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Guide to types of chimneys found on buildings: this article names and describes the various types of chimneys used on buildings.
These articles on chimneys and chimney safety provide detailed suggestions describing how to perform a thorough visual inspection of chimneys for safety and other defects.
Chimney inspection methods and chimney repair methods are also discussed. Our page top photo shows collapsing brick masonry chimneys taken by the author in Los Angeles, CA following the Northridge Meadows earthquake in 1994.
We also provide a MASTER INDEX to this topic, or you can try the page top or bottom SEARCH BOX as a quick way to find information you need.
Chimney Types and Chimney Construction Materials
The remarkable chimney shown at left was home made by a building owner who used an aluminum light pole for this purpose.
Watch out: this is not a safe nor approved chimney installation. It's creative, though. The photograph was contributed by frequent InspectApedia.com commentator NHFireBear who remarks:
NH Fire Bear adds wisdom on Chelan's comments
As reader Chelan mentioned in a comment in this article's FAQs, under NFPA 211, single-wall pipe is not allowed for "chimneys" of one- or two-family dwellings, although may be used as connectors, i.e., between the appliance and the chimney, provided it is NOT "galvanized steel pipe" for a solid-fuel-burning appliance connector. NFPA 211:184.108.40.206
Here is a photo of the situation where a person used a surplus light pole, made of aluminum, as a connector and a chimney for a wood stove in a garage, without the necessary 18-inch clearance and no permit. It was later replaced with a proper insulated system with proper clearances when they applied for a permit to use the building as a dwelling.
Points for creativity, but possibly a dangerous thing to do when you're a long way from the volunteer fire station!
Description & Performance Specifications of Types of Masonry and Clay Tile Chimneys
Masonry chimneys (brick, masonry block, concrete block, cinderblock, concrete or stone chimneys) for low heat (less than 1800oF) in residences shall be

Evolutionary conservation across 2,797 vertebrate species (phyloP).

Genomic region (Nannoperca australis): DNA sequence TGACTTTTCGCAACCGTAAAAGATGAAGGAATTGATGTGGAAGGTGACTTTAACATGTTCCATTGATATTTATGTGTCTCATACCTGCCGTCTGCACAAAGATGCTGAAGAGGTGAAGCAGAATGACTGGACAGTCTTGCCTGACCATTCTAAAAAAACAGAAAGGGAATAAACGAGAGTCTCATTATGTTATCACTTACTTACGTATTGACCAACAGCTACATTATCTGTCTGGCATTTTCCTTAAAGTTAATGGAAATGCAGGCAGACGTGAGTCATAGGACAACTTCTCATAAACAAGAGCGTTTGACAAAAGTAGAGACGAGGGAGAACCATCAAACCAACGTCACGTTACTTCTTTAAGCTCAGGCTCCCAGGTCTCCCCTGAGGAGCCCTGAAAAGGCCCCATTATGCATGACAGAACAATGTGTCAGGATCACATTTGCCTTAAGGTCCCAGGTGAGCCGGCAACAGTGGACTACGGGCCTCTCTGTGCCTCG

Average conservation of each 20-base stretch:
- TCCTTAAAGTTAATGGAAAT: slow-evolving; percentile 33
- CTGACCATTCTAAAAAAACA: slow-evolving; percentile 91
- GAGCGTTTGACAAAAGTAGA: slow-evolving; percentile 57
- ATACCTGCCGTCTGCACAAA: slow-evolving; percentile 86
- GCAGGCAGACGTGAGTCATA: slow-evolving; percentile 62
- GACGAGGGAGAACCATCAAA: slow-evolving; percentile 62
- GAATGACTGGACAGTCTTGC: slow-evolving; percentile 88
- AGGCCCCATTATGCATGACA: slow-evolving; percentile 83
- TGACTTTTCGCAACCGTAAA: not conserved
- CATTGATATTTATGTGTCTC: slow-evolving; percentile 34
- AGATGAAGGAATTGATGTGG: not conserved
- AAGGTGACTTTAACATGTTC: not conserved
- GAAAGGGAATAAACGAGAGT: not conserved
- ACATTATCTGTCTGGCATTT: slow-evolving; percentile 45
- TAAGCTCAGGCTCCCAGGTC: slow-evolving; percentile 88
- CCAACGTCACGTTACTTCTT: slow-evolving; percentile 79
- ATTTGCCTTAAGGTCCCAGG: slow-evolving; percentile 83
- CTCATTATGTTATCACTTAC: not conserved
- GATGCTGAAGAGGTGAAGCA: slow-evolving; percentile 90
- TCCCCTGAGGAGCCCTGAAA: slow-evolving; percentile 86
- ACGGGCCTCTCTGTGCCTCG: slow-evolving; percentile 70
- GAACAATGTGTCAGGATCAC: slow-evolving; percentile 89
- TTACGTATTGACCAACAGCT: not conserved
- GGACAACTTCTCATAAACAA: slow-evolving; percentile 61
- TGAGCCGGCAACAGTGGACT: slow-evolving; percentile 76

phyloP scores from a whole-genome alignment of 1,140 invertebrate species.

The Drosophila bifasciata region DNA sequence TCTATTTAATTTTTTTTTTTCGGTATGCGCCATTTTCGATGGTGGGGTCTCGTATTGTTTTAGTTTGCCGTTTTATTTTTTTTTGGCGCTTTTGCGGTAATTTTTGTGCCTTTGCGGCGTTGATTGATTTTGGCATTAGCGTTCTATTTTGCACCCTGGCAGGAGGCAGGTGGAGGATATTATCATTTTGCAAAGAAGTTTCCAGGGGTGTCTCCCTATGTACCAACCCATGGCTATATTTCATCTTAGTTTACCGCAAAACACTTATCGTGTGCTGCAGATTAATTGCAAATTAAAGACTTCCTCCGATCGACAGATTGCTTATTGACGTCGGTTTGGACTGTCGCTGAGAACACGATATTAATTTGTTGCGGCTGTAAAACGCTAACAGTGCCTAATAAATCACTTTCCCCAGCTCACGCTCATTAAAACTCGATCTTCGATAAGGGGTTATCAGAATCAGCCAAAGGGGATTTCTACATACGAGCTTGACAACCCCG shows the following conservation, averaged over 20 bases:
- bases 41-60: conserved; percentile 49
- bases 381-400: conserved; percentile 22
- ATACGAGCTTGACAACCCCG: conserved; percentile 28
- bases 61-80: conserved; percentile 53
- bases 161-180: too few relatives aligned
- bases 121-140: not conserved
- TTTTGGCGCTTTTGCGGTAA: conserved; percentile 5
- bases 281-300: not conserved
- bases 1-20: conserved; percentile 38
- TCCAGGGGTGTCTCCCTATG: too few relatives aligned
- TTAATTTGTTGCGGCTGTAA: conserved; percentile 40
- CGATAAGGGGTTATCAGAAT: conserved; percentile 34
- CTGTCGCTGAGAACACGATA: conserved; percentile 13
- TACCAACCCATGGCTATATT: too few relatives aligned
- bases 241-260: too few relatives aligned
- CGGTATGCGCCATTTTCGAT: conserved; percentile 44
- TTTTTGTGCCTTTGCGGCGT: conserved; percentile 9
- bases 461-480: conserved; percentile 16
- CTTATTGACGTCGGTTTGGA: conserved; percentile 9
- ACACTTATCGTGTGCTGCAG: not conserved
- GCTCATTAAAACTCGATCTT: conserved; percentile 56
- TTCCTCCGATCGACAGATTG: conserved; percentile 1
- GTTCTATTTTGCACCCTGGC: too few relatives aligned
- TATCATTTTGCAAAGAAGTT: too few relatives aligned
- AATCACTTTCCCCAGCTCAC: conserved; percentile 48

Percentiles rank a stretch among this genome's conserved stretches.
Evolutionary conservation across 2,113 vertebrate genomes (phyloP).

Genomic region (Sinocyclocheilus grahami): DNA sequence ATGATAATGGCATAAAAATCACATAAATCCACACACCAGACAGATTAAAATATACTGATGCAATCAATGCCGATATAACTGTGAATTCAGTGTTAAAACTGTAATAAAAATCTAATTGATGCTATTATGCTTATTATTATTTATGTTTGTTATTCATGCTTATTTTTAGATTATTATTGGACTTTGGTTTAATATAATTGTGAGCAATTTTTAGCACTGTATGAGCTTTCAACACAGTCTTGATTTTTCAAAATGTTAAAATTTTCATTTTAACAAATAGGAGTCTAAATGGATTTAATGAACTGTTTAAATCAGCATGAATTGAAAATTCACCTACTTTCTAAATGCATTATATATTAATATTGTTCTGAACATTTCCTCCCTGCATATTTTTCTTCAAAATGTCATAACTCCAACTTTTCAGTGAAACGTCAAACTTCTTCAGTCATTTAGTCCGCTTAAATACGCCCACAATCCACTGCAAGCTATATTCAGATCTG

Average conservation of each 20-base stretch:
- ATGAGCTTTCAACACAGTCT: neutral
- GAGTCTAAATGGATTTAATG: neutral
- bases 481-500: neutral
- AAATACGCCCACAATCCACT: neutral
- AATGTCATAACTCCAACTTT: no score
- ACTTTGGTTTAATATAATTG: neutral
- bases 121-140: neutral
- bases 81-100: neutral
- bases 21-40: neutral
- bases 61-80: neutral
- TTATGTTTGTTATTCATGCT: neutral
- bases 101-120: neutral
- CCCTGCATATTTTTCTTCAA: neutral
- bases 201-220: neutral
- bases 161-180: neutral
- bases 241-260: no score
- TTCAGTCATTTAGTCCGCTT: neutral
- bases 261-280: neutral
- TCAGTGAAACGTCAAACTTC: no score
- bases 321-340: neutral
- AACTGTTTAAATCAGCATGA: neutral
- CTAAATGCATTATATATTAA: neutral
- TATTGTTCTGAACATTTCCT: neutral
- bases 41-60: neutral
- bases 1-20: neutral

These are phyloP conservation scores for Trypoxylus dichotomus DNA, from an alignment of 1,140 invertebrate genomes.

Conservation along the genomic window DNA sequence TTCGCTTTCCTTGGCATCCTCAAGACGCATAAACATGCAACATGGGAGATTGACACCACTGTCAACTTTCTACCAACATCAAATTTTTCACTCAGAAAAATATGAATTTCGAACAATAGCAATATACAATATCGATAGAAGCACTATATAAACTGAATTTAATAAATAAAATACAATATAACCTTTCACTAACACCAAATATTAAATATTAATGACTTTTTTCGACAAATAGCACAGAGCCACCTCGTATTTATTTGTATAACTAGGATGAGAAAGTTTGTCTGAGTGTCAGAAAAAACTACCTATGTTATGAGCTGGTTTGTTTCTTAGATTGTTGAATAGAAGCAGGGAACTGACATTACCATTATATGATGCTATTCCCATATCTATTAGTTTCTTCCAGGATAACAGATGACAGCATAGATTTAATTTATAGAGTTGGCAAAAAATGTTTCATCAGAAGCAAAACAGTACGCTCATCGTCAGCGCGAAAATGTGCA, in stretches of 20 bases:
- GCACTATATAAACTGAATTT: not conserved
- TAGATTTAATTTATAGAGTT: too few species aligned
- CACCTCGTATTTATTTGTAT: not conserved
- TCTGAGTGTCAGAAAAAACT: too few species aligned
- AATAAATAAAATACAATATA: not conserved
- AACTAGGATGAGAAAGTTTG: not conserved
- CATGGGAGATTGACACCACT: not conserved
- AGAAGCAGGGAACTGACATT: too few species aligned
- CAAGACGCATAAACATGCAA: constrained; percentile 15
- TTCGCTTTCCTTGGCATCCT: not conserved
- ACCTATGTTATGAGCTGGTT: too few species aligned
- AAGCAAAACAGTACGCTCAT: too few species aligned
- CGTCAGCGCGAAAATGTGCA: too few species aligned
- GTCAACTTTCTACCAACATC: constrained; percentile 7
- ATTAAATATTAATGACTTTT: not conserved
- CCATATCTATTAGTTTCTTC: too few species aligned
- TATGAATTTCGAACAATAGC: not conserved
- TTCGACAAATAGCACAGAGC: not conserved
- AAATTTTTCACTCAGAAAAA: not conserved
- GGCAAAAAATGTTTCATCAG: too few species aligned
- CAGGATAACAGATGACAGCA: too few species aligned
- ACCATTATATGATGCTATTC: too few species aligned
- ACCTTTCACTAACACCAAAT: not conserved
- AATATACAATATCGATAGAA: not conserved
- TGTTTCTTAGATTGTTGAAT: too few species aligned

constructed of solid masonry, solid waterproofed modular concrete block or
rubble stone laid with full push-filled head and bed mortar joints. The thickness
shall be a minimum of 4" for brick and concrete block to 12" for rubble stone.
[Click to enlarge any image]
clay flue linings (ASTM C-315) with a 5/8" wall thickness shall line all masonry
chimneys. The flue section joints shall be fully bedded in a medium duty
non-water-soluble calcium aluminate refractory mortar with a smooth surface
inside the flue. An air space of one half inch to one inch maximum shall separate
the flue liner from the masonry with only enough mortar to be used to make a
good joint and hold the tiles in position.
Notice the unlined flue at the top of this page? It is a single wythe or "one brick"
thick. If those bricks are less than 4" wide the chimney is not in compliance
with modern codes. Its condition is very important since loss of mortar or
a chipped brick can be a fire or gas hazard.
Below we define the basic types of chimneys used to vent various types of heating appliances and devices. For more detail about each chimney type, construction, inspection, fire clearances, rooftop height requirements, etc. See the links listed at the ARTICLE INDEX the bottom of this article or at the end of this section of text.
Definitions & Specifications of Types of Factory Built Chimneys
Several types of factory manufactured chimneys are in use for residential
They are a Pre cast Pumice Masonry unit that stacks together, a Form
Filled Refractory Cement stack unit, a Stainless Steel Double or Triple Wall air
insulated sectional unit and a Combination Air and Ceramic Fiber insulated triple
List of Manufactured Metal Chimney Types
Here are links to detailed articles about each of the principal types of manufactured metal chimneys. We name each of these types in text below this list, and discuss each of these in the articles listed.
Watch out: while single wall metal flue vent pipe connectors are permitted to connect a heating appliance to a chimney, these are technically not "chimneys" but flue vent connectors and they must be installed with proper clearance from combustibles.